In September 2023 I reported that Australian owners of Hyundai Ioniq 5, Ioniq 6 and Kia EV6 electric cars which are all based on the E-GMP 800V platform capable of charging at up to 235kW rate, discovered that their cars could only charge at a very slow 42kW rate on open access 250kW Tesla V3 Superchargers.
At the time I asked Kia Australia and their spokesperson told me:
“From the point of view of Kia Australia, there is no reason why HQ R&D would limit our system to 42kW when using a Tesla V3 or V4 Supercharger”.
“As per the article, Kia vehicles are achieving 90-100kW charge rate on the older Tesla V2 Superchargers”.
“This suggests the limitation and opportunity for improvement, falls with Tesla”.
During my Sydney to Melbourne Hume Highway Christmas 2023 electric car road trip charging diary in a 2022 Kia EV6 GT-Line RWD I I discovered that Tesla Yass V3 supercharger now works at up to 97kW charge rate with a Kia EV6.
Other Australian drivers of Kia EV6, Hyundai Ioniq 5 and Ioniq 6 have confirmed the same at other Tesla V3 supercharger locations.
Since then I’ve heard from reader Steve in the UK who reported:
“Looks like Tesla have made similar improvements for E-GMP platform vehicles over here too – charged at the same public Supercharger site in Guildford last night and was getting 95kW at the battery”
“Still not that fast compared to the Volvo but better than 42kW – and at only £26.68 for 58kWh (£0.46 per kWh – it was during peak!) it’s a lot cheaper than other similar speed chargers”.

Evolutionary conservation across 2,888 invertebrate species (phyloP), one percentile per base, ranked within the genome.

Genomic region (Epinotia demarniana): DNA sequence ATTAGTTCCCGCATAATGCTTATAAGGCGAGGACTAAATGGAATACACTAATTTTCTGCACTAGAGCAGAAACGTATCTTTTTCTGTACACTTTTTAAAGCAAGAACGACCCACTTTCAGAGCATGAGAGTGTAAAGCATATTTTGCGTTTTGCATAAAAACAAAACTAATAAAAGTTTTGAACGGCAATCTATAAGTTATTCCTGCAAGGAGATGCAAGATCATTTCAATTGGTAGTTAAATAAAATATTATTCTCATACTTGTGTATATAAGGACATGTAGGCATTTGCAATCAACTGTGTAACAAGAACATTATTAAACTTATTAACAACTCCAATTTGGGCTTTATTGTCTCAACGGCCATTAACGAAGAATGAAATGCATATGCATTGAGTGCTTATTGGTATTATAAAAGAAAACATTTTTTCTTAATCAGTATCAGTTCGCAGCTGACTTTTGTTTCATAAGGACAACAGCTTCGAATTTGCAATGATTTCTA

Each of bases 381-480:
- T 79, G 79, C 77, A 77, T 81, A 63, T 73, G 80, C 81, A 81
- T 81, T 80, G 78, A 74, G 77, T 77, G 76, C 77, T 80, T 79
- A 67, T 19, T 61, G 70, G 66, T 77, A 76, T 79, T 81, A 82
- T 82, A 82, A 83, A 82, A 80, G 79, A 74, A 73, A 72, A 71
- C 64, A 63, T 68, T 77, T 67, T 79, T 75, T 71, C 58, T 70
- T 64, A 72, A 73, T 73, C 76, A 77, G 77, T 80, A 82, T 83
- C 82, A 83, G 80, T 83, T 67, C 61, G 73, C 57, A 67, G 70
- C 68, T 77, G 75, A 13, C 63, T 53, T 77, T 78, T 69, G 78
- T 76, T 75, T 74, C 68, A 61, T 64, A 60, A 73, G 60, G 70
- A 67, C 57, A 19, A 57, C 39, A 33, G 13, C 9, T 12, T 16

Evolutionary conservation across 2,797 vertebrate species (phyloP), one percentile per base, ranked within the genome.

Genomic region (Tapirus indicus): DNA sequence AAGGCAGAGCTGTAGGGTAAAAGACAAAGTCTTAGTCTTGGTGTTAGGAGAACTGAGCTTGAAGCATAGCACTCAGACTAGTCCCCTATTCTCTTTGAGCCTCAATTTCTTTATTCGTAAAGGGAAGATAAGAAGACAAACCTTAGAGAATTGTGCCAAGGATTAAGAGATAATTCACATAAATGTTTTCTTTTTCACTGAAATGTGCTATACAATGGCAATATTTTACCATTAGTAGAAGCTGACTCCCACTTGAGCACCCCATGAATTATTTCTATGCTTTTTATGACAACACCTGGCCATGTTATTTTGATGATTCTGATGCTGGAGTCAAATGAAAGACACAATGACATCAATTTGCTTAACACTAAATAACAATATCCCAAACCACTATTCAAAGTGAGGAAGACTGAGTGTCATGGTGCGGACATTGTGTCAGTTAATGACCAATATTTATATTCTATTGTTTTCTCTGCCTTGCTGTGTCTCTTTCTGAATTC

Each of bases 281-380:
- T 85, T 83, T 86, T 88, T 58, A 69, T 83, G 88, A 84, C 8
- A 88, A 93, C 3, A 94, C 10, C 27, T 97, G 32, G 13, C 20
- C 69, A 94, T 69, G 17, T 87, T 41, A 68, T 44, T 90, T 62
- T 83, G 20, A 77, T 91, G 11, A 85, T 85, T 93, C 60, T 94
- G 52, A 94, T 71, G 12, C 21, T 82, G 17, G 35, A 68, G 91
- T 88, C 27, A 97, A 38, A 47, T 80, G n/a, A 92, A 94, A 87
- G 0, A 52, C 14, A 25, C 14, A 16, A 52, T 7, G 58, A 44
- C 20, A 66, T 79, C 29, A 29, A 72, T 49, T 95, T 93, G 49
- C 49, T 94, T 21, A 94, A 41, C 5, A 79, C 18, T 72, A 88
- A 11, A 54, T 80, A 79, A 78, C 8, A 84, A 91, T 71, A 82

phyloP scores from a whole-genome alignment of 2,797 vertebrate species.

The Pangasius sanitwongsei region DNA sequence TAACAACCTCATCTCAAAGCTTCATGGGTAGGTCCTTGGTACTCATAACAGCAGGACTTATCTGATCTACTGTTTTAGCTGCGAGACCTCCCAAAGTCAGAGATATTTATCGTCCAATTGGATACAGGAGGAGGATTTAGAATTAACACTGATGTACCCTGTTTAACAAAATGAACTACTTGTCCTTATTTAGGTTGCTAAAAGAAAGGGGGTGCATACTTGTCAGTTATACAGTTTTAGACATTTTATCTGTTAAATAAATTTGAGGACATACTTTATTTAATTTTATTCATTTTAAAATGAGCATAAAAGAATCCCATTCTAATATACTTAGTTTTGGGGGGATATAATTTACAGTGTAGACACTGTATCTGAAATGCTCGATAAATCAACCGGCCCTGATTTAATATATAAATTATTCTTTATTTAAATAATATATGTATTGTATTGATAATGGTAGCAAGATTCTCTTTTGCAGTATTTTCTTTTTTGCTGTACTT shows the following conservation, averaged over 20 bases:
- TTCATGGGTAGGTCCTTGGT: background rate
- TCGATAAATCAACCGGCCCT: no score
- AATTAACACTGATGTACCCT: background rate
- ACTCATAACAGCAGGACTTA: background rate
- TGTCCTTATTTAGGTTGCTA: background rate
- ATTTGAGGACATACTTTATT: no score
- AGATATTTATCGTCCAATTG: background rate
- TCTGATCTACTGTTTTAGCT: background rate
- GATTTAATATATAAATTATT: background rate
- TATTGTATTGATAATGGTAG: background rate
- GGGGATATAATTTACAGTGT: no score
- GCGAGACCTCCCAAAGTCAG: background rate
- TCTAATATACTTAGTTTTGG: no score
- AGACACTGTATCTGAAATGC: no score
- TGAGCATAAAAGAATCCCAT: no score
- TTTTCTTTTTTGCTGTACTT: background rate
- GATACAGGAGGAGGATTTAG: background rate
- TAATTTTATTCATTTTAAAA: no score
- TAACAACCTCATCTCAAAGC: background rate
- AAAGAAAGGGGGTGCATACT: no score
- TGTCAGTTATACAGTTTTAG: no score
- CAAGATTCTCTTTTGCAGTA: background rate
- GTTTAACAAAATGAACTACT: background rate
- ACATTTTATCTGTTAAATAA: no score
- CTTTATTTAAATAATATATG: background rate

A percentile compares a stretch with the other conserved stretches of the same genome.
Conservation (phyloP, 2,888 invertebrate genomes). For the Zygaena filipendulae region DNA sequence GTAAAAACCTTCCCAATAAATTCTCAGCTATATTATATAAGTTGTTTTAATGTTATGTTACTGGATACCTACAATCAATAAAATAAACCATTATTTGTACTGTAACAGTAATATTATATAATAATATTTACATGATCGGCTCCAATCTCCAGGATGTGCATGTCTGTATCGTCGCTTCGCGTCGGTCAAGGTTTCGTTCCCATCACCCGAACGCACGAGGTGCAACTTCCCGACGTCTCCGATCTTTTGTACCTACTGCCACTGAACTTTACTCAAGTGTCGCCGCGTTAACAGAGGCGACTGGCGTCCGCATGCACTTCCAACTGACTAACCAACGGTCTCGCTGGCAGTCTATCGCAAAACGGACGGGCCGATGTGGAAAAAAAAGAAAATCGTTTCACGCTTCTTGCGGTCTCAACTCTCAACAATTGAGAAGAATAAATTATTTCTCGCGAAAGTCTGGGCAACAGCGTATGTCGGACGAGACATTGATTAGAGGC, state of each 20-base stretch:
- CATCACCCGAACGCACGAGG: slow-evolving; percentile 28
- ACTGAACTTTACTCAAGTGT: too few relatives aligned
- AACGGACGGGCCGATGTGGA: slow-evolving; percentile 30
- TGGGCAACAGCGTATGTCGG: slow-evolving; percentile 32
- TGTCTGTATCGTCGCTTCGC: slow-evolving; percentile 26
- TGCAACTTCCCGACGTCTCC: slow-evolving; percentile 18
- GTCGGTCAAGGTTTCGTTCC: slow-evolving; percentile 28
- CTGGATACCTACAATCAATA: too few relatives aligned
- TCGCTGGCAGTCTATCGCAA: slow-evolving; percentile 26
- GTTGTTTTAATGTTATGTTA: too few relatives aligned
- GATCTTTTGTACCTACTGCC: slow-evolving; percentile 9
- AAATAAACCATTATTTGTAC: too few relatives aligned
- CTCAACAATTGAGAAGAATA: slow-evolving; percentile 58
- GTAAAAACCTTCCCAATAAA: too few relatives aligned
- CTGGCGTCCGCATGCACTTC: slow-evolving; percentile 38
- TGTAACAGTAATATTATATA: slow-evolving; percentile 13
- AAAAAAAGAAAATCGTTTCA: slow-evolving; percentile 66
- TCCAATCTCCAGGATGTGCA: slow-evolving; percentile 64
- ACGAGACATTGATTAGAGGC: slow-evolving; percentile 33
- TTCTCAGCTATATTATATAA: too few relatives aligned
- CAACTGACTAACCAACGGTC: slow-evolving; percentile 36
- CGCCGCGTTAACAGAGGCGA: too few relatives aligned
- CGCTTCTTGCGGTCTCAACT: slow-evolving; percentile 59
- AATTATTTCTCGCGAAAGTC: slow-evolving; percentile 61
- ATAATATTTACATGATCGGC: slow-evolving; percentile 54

“One other plus is that the fastest charge rate was delivered all the way up the charging session until I stopped at 80% 😁”
Interestingly in the UK Tesla Superchargers are one of the cheapest public fast chargers per kWh whereas in Australia they are usually the most expensive per kWh.
If you’re wondering why the limit is 97kW even though E-GMP cars can charge at up to 235kW … according to Australian Ioniq 5 owner Peter Campbell :
“The Ioniq 5 uses the e-GMP platform, which uses the 800V charging system. It achieves compatibility with the 400V charging system by doing an on-board DC-DC voltage conversion, in this case, up to about 700V for the Ioniq 5 battery”.
“To do this needs a substantial inductor and the e-GMP platform does this cleverly by repurposing the rear motor coil rather than adding extra hardware. This arrangement presumably has some maximum power limit. I have seen 105kW claimed to be the limit but I have not found an authoritative source for that”.
The root cause of the limit is caused by the Tesla chargers 400v charging system, so the E-GMP platform has to boost that up to 800v.
If Tesla super chargers ever support 800V natively then the problem will go away.